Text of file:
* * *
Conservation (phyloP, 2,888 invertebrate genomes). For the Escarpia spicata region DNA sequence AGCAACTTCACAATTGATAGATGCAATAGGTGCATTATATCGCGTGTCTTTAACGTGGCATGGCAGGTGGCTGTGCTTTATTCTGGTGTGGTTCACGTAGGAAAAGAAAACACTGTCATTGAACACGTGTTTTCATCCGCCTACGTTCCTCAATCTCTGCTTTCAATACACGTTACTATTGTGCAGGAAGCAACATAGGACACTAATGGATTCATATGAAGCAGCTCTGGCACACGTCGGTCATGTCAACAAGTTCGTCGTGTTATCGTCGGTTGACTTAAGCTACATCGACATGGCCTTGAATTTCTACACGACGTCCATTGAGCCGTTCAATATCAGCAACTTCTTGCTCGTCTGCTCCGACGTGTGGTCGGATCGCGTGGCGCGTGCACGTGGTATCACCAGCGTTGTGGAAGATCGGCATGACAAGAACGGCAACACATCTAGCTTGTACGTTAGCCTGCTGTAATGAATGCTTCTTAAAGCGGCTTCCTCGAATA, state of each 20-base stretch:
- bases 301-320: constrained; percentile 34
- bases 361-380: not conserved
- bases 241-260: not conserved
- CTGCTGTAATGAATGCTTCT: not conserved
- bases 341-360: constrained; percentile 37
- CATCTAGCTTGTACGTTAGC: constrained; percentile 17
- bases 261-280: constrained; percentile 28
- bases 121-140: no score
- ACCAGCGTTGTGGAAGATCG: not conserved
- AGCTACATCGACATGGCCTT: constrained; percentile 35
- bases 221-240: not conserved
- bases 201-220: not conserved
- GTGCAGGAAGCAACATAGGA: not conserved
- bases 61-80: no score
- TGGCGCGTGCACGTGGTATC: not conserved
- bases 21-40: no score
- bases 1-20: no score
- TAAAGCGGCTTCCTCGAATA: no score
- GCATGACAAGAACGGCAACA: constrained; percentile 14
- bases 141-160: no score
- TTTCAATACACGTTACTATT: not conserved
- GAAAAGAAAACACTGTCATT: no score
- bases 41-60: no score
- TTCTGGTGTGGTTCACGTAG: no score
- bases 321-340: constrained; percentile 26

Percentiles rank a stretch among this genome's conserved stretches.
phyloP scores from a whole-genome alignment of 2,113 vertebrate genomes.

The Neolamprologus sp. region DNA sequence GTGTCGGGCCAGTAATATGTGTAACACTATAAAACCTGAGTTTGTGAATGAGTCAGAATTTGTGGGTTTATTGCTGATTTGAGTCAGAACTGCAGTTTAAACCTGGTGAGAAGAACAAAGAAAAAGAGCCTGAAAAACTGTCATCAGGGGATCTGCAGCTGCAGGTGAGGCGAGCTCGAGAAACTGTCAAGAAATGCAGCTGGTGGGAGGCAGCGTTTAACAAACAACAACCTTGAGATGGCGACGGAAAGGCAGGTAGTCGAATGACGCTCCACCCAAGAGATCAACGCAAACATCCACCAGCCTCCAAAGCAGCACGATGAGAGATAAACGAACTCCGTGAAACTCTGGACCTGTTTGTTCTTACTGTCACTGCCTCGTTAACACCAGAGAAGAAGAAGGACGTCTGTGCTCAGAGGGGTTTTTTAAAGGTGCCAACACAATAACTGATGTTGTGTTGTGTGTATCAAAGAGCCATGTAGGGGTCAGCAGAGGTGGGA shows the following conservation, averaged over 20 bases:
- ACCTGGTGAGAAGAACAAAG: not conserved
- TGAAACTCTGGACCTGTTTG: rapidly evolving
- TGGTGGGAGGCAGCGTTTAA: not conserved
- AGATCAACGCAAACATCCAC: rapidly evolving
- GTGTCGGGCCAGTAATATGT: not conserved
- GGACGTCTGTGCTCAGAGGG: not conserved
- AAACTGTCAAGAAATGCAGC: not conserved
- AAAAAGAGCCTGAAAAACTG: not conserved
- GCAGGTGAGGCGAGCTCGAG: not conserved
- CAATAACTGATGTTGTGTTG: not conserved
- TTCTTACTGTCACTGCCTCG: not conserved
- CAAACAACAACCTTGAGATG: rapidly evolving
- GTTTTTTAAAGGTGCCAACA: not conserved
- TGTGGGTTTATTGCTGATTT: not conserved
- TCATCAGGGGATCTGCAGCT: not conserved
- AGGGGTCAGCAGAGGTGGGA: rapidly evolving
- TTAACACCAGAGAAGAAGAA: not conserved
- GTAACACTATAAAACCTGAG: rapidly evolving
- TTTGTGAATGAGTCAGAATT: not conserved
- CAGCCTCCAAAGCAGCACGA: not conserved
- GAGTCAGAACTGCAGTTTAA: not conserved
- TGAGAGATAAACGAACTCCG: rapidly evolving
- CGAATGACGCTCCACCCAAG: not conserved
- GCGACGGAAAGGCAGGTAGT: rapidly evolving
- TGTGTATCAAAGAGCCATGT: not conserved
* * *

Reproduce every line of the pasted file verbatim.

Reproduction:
Conservation (phyloP, 2,888 invertebrate genomes). For the Escarpia spicata region DNA sequence AGCAACTTCACAATTGATAGATGCAATAGGTGCATTATATCGCGTGTCTTTAACGTGGCATGGCAGGTGGCTGTGCTTTATTCTGGTGTGGTTCACGTAGGAAAAGAAAACACTGTCATTGAACACGTGTTTTCATCCGCCTACGTTCCTCAATCTCTGCTTTCAATACACGTTACTATTGTGCAGGAAGCAACATAGGACACTAATGGATTCATATGAAGCAGCTCTGGCACACGTCGGTCATGTCAACAAGTTCGTCGTGTTATCGTCGGTTGACTTAAGCTACATCGACATGGCCTTGAATTTCTACACGACGTCCATTGAGCCGTTCAATATCAGCAACTTCTTGCTCGTCTGCTCCGACGTGTGGTCGGATCGCGTGGCGCGTGCACGTGGTATCACCAGCGTTGTGGAAGATCGGCATGACAAGAACGGCAACACATCTAGCTTGTACGTTAGCCTGCTGTAATGAATGCTTCTTAAAGCGGCTTCCTCGAATA, state of each 20-base stretch:
- bases 301-320: constrained; percentile 34
- bases 361-380: not conserved
- bases 241-260: not conserved
- CTGCTGTAATGAATGCTTCT: not conserved
- bases 341-360: constrained; percentile 37
- CATCTAGCTTGTACGTTAGC: constrained; percentile 17
- bases 261-280: constrained; percentile 28
- bases 121-140: no score
- ACCAGCGTTGTGGAAGATCG: not conserved
- AGCTACATCGACATGGCCTT: constrained; percentile 35
- bases 221-240: not conserved
- bases 201-220: not conserved
- GTGCAGGAAGCAACATAGGA: not conserved
- bases 61-80: no score
- TGGCGCGTGCACGTGGTATC: not conserved
- bases 21-40: no score
- bases 1-20: no score
- TAAAGCGGCTTCCTCGAATA: no score
- GCATGACAAGAACGGCAACA: constrained; percentile 14
- bases 141-160: no score
- TTTCAATACACGTTACTATT: not conserved
- GAAAAGAAAACACTGTCATT: no score
- bases 41-60: no score
- TTCTGGTGTGGTTCACGTAG: no score
- bases 321-340: constrained; percentile 26

Percentiles rank a stretch among this genome's conserved stretches.
phyloP scores from a whole-genome alignment of 2,113 vertebrate genomes.

The Neolamprologus sp. region DNA sequence GTGTCGGGCCAGTAATATGTGTAACACTATAAAACCTGAGTTTGTGAATGAGTCAGAATTTGTGGGTTTATTGCTGATTTGAGTCAGAACTGCAGTTTAAACCTGGTGAGAAGAACAAAGAAAAAGAGCCTGAAAAACTGTCATCAGGGGATCTGCAGCTGCAGGTGAGGCGAGCTCGAGAAACTGTCAAGAAATGCAGCTGGTGGGAGGCAGCGTTTAACAAACAACAACCTTGAGATGGCGACGGAAAGGCAGGTAGTCGAATGACGCTCCACCCAAGAGATCAACGCAAACATCCACCAGCCTCCAAAGCAGCACGATGAGAGATAAACGAACTCCGTGAAACTCTGGACCTGTTTGTTCTTACTGTCACTGCCTCGTTAACACCAGAGAAGAAGAAGGACGTCTGTGCTCAGAGGGGTTTTTTAAAGGTGCCAACACAATAACTGATGTTGTGTTGTGTGTATCAAAGAGCCATGTAGGGGTCAGCAGAGGTGGGA shows the following conservation, averaged over 20 bases:
- ACCTGGTGAGAAGAACAAAG: not conserved
- TGAAACTCTGGACCTGTTTG: rapidly evolving
- TGGTGGGAGGCAGCGTTTAA: not conserved
- AGATCAACGCAAACATCCAC: rapidly evolving
- GTGTCGGGCCAGTAATATGT: not conserved
- GGACGTCTGTGCTCAGAGGG: not conserved
- AAACTGTCAAGAAATGCAGC: not conserved
- AAAAAGAGCCTGAAAAACTG: not conserved
- GCAGGTGAGGCGAGCTCGAG: not conserved
- CAATAACTGATGTTGTGTTG: not conserved
- TTCTTACTGTCACTGCCTCG: not conserved
- CAAACAACAACCTTGAGATG: rapidly evolving
- GTTTTTTAAAGGTGCCAACA: not conserved
- TGTGGGTTTATTGCTGATTT: not conserved
- TCATCAGGGGATCTGCAGCT: not conserved
- AGGGGTCAGCAGAGGTGGGA: rapidly evolving
- TTAACACCAGAGAAGAAGAA: not conserved
- GTAACACTATAAAACCTGAG: rapidly evolving
- TTTGTGAATGAGTCAGAATT: not conserved
- CAGCCTCCAAAGCAGCACGA: not conserved
- GAGTCAGAACTGCAGTTTAA: not conserved
- TGAGAGATAAACGAACTCCG: rapidly evolving
- CGAATGACGCTCCACCCAAG: not conserved
- GCGACGGAAAGGCAGGTAGT: rapidly evolving
- TGTGTATCAAAGAGCCATGT: not conserved